Date Posted: October 12, 2011
Print Edition: October 5, 2011
Last Friday, September 30, the newly renovated BC Place opened its doors to more than 40,000 fans. The officials in charge of the project have proclaimed that they’re “on time and on budget”, but that isn’t exactly true. According to the stadium’s website, the original budget for the project was $458 million dollars. The final cost of the project, however, was $563 million. That’s at least a $105 million difference—a difference to be made up by tax-payers. So what did that cash buy us? Here’s some of the aspects mentioned in the press release.
First, the doors that opened on Friday night aren’t of the rotating variety. The rotating doors BC Place used to have were nightmares necessitated by the inflatable roof, and they proved especially difficult for the disabled and the elderly. No, now they are large and open, with enough room for even the largest of linebackers to get through.
The seats are bigger, too: 5.6 inches bigger than the old blue seats, and now fitted with cup holders (very important for holding those $10.50 beers). The stadium is now walled with clear glass, as well – this replaces the previous brown glass.
Another aspect of the renovations is the new four-sided HD video board. The sideline screens are now the second largest in professional sports, behind only those of the Dallas Cowboys. There’s no shame in that – everything’s bigger in Texas, after all. The screens are 62 feet by 38 feet – approximately the size of 16 police cars, side-by-side. The screens facing the end zones are 32 feet by 21 feet – only about four and a half police cars, but still pretty big. All in all, the renovations made to BC Place stretched much further than the roof.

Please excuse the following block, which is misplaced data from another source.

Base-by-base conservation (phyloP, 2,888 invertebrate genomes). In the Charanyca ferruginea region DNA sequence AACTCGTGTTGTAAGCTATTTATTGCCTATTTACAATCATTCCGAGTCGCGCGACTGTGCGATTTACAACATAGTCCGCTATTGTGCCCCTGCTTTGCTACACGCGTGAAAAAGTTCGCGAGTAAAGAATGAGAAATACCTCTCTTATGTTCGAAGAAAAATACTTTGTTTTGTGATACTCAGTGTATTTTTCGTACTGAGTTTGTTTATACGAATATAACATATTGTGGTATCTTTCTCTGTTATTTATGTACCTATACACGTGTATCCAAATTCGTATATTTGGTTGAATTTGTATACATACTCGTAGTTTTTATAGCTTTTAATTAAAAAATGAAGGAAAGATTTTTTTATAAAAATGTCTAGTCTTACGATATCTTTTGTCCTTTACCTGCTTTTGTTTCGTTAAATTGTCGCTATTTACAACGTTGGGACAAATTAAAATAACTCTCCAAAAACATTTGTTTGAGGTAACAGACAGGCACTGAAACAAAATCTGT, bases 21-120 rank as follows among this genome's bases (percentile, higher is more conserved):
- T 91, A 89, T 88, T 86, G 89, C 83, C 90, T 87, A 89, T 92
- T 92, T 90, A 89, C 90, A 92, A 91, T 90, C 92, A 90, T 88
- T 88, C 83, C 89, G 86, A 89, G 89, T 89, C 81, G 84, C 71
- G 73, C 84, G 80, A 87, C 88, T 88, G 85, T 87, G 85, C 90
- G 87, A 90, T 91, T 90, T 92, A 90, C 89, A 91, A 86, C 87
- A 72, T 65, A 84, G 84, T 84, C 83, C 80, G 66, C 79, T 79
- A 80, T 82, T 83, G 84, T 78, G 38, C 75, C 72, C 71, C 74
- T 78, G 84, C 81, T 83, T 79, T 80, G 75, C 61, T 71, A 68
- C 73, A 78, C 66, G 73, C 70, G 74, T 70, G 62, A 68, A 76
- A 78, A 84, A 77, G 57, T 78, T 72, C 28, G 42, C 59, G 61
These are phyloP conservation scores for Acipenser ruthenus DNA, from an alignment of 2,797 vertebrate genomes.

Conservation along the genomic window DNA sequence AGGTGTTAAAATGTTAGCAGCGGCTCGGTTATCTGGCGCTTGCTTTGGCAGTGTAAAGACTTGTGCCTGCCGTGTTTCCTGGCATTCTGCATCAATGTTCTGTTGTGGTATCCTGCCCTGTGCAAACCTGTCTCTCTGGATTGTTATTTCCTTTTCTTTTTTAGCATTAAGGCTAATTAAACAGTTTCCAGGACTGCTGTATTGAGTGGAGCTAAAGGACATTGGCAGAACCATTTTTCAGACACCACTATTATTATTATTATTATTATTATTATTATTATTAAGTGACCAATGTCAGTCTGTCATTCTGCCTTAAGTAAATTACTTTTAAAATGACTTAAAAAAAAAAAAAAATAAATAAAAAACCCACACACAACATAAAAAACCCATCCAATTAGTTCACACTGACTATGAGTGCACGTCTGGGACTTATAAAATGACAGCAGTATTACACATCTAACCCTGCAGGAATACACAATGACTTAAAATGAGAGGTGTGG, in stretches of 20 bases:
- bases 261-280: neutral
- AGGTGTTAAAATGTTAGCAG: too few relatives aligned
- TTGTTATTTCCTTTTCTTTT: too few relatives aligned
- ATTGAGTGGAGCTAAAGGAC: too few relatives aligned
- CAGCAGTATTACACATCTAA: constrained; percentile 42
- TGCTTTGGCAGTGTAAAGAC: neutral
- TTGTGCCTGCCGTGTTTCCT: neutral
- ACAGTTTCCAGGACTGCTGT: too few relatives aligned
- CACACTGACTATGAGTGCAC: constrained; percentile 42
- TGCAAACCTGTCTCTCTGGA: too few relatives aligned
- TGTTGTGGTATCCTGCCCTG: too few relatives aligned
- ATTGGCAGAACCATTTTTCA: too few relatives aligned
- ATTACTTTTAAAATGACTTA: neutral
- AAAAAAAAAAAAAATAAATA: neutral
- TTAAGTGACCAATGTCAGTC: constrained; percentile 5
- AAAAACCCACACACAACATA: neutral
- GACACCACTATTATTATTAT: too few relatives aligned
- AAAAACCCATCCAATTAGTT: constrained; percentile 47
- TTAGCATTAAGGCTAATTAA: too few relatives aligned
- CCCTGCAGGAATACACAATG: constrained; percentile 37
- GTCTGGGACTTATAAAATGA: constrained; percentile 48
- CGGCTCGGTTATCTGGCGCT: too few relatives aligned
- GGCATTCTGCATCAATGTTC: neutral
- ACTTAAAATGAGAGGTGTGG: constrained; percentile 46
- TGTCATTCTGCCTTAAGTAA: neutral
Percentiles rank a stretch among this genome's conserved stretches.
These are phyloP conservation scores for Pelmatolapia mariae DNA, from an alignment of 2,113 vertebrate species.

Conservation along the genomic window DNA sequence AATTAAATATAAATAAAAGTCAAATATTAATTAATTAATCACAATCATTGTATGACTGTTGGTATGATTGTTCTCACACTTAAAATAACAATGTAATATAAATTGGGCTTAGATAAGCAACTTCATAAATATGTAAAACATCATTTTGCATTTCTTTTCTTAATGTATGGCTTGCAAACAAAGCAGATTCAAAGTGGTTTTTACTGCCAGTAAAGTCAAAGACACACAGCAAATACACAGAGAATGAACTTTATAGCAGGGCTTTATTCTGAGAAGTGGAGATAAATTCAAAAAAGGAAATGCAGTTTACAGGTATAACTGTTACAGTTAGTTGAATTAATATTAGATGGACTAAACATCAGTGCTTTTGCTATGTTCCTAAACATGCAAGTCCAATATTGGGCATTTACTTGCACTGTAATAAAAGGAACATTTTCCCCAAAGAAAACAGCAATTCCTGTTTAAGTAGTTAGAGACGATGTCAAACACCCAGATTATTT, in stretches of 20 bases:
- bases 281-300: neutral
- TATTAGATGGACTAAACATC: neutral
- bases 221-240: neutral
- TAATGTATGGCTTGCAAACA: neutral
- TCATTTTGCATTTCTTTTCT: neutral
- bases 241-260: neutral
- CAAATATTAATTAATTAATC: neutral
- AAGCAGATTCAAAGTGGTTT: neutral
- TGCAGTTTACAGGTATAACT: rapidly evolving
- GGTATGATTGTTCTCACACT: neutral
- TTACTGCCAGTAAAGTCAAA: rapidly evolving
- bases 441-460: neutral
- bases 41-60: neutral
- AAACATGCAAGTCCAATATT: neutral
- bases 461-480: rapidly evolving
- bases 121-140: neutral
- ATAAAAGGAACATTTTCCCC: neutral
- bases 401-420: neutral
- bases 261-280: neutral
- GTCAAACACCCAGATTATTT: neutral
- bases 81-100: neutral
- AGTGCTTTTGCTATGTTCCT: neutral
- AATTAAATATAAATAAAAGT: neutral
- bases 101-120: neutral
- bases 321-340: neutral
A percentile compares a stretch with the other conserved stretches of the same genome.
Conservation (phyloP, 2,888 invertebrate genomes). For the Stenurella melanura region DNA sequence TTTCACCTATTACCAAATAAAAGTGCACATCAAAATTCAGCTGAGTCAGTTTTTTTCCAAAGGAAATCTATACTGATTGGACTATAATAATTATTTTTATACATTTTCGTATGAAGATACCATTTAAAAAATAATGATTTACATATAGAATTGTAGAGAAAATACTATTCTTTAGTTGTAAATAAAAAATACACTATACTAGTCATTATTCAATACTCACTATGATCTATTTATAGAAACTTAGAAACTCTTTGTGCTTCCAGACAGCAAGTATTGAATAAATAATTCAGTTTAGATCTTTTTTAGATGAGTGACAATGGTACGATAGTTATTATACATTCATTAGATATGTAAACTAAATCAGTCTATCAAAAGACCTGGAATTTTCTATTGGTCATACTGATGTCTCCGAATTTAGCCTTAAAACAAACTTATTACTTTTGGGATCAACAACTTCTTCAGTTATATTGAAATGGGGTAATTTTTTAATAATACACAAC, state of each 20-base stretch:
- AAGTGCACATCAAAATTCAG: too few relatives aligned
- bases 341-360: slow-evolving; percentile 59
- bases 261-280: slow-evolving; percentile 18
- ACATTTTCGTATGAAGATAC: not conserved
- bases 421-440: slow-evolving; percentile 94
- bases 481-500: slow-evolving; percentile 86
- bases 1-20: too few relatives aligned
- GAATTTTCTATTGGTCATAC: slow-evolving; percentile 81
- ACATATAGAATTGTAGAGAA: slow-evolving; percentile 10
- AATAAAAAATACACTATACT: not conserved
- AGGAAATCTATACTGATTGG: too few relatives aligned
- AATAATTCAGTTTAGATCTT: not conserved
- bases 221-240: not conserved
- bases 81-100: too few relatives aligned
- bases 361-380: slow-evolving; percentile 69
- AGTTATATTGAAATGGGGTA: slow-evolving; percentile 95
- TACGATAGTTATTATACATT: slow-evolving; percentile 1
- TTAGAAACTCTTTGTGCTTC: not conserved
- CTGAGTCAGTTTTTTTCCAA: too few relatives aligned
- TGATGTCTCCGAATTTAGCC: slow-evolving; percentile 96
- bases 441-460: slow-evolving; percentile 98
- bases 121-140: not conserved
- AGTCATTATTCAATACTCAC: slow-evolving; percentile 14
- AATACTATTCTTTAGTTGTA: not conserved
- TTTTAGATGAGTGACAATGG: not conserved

The roof itself was the focus of the renovation, though. When open, it reveals 100 by 85 metres of open sky – this matches the size of the stadium field. It takes just under 20 minutes to open or close, but even if a little rain does fall into the stadium, precautions have been taken to ensure safety. The flooring throughout the building is slip-resistant, there is permanent roof over the seating area, and the turf has been redesigned to allow for drainage.
The renovations are meant to pay off in the long run. The new roof will shave 25 per cent off the energy costs for the stadium, because the large fans that held up the previous roof are no longer necessary. Also, the new open-air venue in the heart of downtown is meant to attract concerts with big headliners. The increased event count at the stadium is one thing that will contribute to the estimated 3,500 new jobs that will be created by the new stadium.
Despite the successful reopening (because even if it wasn’t on budget, it was on time), there is still criticism from the public. This criticism is focused on those 3,500 new jobs: as one commenter on an article in the Vancouver Sun said, “where are those jobs going to come from? New jobs there mean lost jobs somewhere else.” The theory behind this idea is that at least some of the public customer base will be redirected from other venues: if a concert occurs at BC Place instead of Rogers Arena, that just means that less people need to be employed at the former GM Place.
Another controversy at the epicentre of criticism is the corporate sponsorship that has yet to be announced. A decision has been reached: minutes from a meeting of the Stadium’s Board of Directors says as much, though they do not name the company who won the bid. Popular opinion suggests that the stadium name will fall to either Telus or Bell. Another idea is that the stadium will be referred to as Bell Park during Whitecaps games, and Telus Centre during Lions games. The last available quote regarding the manner came from Lions CEO Dennis Skulsky in August. At that time, he said an announcement was likely to be made in mid-September. Until then, it remains – the new and improved – BC Place.